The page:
This material was developed for the Live From Mars project
by Passport to Knowledge. Live
From Mars was a precursor to Mars Team Online.
Activity 3.1: The Incredible Light Bulb-Egg Drop Challenge
Teacher Background: The Incredible Bouncing Spacecraft
| Pathfinder will enter the upper atmosphere
of Mars at 7.6 kilometers per second at a 14.2 degree angle (90 degrees
would be straight down). It will meet its peak atmospheric shock,
encountering forces 25 times Earth's gravity, at 32 kilometers above
the surface. At 10 kilometers above the ground, a parachute will deploy
at nearly twice the speed of sound (400 meters per second). Rockets
inside the backshell will fire to further slow the lander's descent.
Shortly before landing, a set of airbags will inflate to cushion the
impact. After a few seconds, the tether attaching the lander to the
backshell and parachute will be severed, and, with 90 percent of the
fuel expended, the rockets will carry the shell and other debris away
from the landing area. Then, protected (hopefully) by its airbags,
Pathfinder will bounce on the Martian surface, perhaps as high as
a ten-story building, before finally coming to rest after its 8-month
Students will demonstrate an understanding of the challenges of
soft landing a spacecraft on Mars by designing, building and testing
their own "interplanetary lander."
| Materials: For each team of students
||Materials: For the whole class
a square yard of
tightly woven nylon
a paper lunch bag
a plastic shopping bag
2 - 3 balloons
two paper clips
five feet of string
three 8 1/2 x 11 inch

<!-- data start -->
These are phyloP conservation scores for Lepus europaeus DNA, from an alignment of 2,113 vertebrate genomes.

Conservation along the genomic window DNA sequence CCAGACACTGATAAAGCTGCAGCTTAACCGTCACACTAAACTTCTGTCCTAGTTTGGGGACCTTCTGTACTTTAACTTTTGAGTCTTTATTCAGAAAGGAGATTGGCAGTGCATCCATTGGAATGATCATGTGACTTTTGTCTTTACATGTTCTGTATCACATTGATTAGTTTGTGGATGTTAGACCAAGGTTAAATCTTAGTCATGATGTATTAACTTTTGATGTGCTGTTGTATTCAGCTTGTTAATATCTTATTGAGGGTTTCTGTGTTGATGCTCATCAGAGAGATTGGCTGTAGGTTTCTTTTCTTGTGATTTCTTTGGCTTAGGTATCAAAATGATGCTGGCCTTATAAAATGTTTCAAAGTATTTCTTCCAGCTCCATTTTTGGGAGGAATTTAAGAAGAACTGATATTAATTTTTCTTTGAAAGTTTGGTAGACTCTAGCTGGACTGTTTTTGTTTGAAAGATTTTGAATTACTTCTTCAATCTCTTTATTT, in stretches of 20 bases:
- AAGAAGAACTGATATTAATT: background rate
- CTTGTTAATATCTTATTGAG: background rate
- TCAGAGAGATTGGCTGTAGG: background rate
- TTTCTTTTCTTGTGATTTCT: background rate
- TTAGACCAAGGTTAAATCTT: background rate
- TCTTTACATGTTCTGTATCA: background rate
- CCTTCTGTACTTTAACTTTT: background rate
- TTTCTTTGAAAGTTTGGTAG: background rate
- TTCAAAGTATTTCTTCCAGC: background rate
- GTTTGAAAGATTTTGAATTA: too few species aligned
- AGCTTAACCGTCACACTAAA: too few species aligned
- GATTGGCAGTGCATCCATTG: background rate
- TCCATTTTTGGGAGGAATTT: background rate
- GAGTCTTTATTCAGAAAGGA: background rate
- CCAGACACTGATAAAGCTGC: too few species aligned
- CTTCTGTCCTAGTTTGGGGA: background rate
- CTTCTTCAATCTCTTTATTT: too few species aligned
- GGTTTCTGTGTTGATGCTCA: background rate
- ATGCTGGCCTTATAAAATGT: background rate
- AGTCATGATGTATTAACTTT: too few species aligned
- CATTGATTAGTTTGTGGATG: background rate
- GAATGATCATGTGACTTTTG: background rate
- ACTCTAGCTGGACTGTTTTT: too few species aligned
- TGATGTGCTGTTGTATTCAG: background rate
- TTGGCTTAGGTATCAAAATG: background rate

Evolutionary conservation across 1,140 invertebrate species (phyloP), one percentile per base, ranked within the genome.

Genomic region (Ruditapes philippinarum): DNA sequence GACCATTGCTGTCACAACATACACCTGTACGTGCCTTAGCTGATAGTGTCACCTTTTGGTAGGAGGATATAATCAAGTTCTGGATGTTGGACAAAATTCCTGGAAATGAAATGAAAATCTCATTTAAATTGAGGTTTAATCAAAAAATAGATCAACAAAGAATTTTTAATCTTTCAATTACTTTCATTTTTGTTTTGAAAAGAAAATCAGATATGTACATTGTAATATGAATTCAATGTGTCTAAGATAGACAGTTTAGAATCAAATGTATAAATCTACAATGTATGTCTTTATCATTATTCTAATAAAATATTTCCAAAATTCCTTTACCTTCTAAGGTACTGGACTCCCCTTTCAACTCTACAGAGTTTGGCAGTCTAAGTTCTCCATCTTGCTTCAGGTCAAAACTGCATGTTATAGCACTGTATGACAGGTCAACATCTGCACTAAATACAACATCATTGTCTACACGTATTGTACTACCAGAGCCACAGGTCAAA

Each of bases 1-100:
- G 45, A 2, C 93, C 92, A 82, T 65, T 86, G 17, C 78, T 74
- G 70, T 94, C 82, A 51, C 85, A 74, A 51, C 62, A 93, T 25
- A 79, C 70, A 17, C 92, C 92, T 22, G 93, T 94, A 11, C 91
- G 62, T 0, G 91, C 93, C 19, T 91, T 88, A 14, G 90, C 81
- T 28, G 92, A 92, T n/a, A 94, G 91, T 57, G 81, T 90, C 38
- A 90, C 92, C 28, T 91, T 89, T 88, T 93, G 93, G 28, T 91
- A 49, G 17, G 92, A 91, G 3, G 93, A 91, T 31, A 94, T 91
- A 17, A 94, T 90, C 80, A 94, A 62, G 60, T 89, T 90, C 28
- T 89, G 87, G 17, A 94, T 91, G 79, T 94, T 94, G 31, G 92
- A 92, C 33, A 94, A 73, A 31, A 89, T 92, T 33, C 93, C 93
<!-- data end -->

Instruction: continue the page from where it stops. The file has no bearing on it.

sheets of paper
a raw egg (now you
know it's going to
be fun!) or a light bulb
a sensitive scale (e.g. postal scale)
NOTE: In advance of class decide whether your school's policies
(and your own prudence) permit you to use light-bulbs, or whether
you will choose to use an egg, or other "fragile payload". Exercise
caution. Discourage students from leaning off ladders or out of
windows! We suggest enlisting help in the final "Drop Test."
From top of a ladder or table, drop a box of paper clips to the floor.
It's noisy and messy, but nothing's broken. Ask students to think of ways
they might safely land a fragile spacecraft on another planet. Tell them
that in this Activity, they are going to play the role of NASA engineers,
and are going to design, build and test their own interplanetary landers.
In the above discussions, students may suggest the use of retro-rockets
as in the Apollo moon landings or as seen in many science fiction films.
Explain to students that while retro-rockets do work, they add significant
size and weight to a spacecraft and, if their thrust is applied too close
to a planet's surface, they can seriously disturb or contaminate the things
scientists wish to study. Thus, in this Activity, they will be challenged
to come up with small, light-weight alternatives that don't use retro-rockets
for safely landing a very fragile payload on the surface of Mars.
Divide the class into Engineering Teams and distribute a set of
the above materials to each of the teams. Tell them they have exactly
one class period to design and build a lander out of some or all
of the materials they have received. The fragile payload they will
be challenged to land safely is the egg or light bulb which, when
placed in their "descent module", must survive a fall of three stories
without breaking. At the end of the class period, their landers
will be put away and retrieved on the first fair weather day available